If you had to summarise Mahim Junction in one sentence, what would you say?
I’d say it’s an affectionate spoof on vintage Bollywood.
It’s been described as showing a world ‘right out of a set of a ’70s Bollywood film’. But how has Bollywood changed over the years? And does that reflect changes in India?
Although the themes still run the gamut of love stories with a foil, young directors have now started experimenting with stories that have depth and cutting-edge characters, [which were] missing in the earlier cotton-candy stuff. This reflects the globalised thinking of the new generation. Mahim Junction has also been called a tribute to Mumbai. It’s a tribute to the secular spirit of Mumbai that existed earlier and is under attack today. After the horrific terrorist attacks on the city, regional and communal forces are beginning to disrupt the harmony in which Mumbaikars once lived.
The title refers to a train station near the slum where the hero lives. Why do Mumbai’s slums attract so much dramatic interest?
Because portraying life in these slums is a tribute to the human spirit – many have risen from the squalor to lead happy and satisfying lives. The city is replete with stories of slum-dwelling men and women with guts and gumption, who have struggled and emerged as successful business heads or top entertainers.
The musical was first successful in Edinburgh, and recently played in New Delhi. Were the responses from Western and Indian audiences different?
Surprisingly, the reactions were very similar. Everybody always enjoys the song and dance numbers. At one show in Edinburgh, a member of the audience had to be dissuaded from joining the group of dancers on stage! In India, the crowd whistles and cheers in exactly the same numbers. In New Delhi, we’ve always had a record crowd and have had to send disappointed [customers] back because the shows have been full.
How easy is it to transfer the vibrancy and flamboyance of Bollywood film to the stage?
It’s easy to transfer the song and dance routines and the bright colours, but my biggest difficulty was to convince my young actors to simulate the performances of that era [’70s Bollywood]. They just couldn’t identify with the acting style and the melodrama. My heroine [would] actually watch those films on her laptop before taking to the floor for rehearsal. Most of my actors [only] really understood what I was trying to convey just a week before opening night, in December 2008. Since then, the characters have become an integral part of their personalities, so much so that sometimes they find themselves talking and behaving like their theatrical alter egos. Your brother is Oscar-nominated director Shekhar Kapur (Elizabeth, Elizabeth: The Golden Age).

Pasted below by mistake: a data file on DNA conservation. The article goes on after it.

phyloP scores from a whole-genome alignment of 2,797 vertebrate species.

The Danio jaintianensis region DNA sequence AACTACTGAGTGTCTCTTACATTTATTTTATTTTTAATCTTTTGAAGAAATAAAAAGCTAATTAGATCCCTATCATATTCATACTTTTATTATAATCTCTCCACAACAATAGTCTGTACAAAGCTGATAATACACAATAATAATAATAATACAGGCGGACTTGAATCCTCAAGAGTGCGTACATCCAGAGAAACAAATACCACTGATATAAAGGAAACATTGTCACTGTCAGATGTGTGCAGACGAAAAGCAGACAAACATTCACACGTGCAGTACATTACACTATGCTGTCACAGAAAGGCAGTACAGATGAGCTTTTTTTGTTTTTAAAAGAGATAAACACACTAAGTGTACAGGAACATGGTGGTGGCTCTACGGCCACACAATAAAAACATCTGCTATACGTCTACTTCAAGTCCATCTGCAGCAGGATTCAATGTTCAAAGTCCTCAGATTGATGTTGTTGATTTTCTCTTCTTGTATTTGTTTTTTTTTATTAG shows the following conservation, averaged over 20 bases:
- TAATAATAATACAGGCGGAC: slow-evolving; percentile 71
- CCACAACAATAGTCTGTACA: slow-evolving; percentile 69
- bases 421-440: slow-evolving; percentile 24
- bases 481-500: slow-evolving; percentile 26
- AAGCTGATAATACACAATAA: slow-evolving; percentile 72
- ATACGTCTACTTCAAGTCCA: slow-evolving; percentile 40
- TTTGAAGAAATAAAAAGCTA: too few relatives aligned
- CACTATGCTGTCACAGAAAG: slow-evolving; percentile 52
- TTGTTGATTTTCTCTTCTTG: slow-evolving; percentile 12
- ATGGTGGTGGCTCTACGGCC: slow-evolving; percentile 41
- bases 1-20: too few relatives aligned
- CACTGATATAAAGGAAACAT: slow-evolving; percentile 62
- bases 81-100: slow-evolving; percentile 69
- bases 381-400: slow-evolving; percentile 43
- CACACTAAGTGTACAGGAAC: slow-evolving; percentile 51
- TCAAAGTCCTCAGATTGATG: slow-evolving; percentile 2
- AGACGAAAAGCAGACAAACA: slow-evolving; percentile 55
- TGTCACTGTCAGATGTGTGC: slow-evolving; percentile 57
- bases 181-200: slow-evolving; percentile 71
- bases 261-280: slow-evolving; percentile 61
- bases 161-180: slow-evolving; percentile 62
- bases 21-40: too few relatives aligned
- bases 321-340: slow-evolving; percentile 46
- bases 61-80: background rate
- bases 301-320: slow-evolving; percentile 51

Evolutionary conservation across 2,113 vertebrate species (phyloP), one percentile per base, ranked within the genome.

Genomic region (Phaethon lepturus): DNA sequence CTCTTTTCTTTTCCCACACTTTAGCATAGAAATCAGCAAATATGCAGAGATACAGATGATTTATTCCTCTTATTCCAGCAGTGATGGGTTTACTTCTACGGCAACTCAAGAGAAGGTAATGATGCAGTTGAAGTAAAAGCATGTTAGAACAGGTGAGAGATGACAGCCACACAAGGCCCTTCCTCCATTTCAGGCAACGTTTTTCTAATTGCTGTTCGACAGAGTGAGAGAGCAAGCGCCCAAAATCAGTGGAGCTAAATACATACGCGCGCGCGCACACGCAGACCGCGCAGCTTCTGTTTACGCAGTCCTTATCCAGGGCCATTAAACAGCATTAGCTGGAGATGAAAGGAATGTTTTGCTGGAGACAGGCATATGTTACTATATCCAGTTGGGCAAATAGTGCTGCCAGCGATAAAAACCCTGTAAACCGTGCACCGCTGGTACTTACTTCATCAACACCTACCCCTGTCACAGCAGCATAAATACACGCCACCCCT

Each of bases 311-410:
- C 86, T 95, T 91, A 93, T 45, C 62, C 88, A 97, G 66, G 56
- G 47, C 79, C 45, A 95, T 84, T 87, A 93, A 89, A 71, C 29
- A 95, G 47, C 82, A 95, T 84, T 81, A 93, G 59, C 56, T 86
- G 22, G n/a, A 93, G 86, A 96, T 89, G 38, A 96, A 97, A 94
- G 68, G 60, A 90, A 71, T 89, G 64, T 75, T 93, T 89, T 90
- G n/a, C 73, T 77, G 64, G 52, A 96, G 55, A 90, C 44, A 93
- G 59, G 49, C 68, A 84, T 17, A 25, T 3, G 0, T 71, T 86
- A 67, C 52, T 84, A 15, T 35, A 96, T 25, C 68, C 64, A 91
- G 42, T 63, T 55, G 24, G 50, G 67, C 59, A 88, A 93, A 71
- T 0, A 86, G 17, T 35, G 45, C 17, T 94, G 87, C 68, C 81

As a writer/director yourself, do you feel the pressure of comparison?
People do compare us, but in reality our work is so different. He only does film and I only do theatre, so comparison does not work here. Besides, film reaches out to people all over the world, whereas theatre
is confined to its particular city. A local theatre nomination cannot really compare with the Oscars! But we do discuss our work with each other. I show him my scripts and he sees some of my performances, as I see his films. We’re planning to work together now, on an international theatre project.
As well as being a theatrical actor-writer-director, you also run theatre and creative writing workshops for children. How do you find the time?
You forgot about my TV job! It’s like this… TV in the mornings, theatre in the evenings. And weekends for children’s classes. That’s how my week is planned. If you have a passion for something, you find time for it.
Finally, why should we come to see the show?
For the same reason I wrote the play – to enjoy the joy of song and dance. And for those who want some substance, there’s the political subtext, which reflects the India of today. I would particularly recommend it for the generation of migrants who left India in the ’70s. They would remember those films and can perhaps share my nostalgia for those simple, yet evocative years.
Mahim Junction is on February 18-20 at the Centrepoint Theatre at Ductac, Mall of the Emirates, level 2, 8pm. Dhs150. For tickets, call 800 4669 or see www.timeouttickets.com.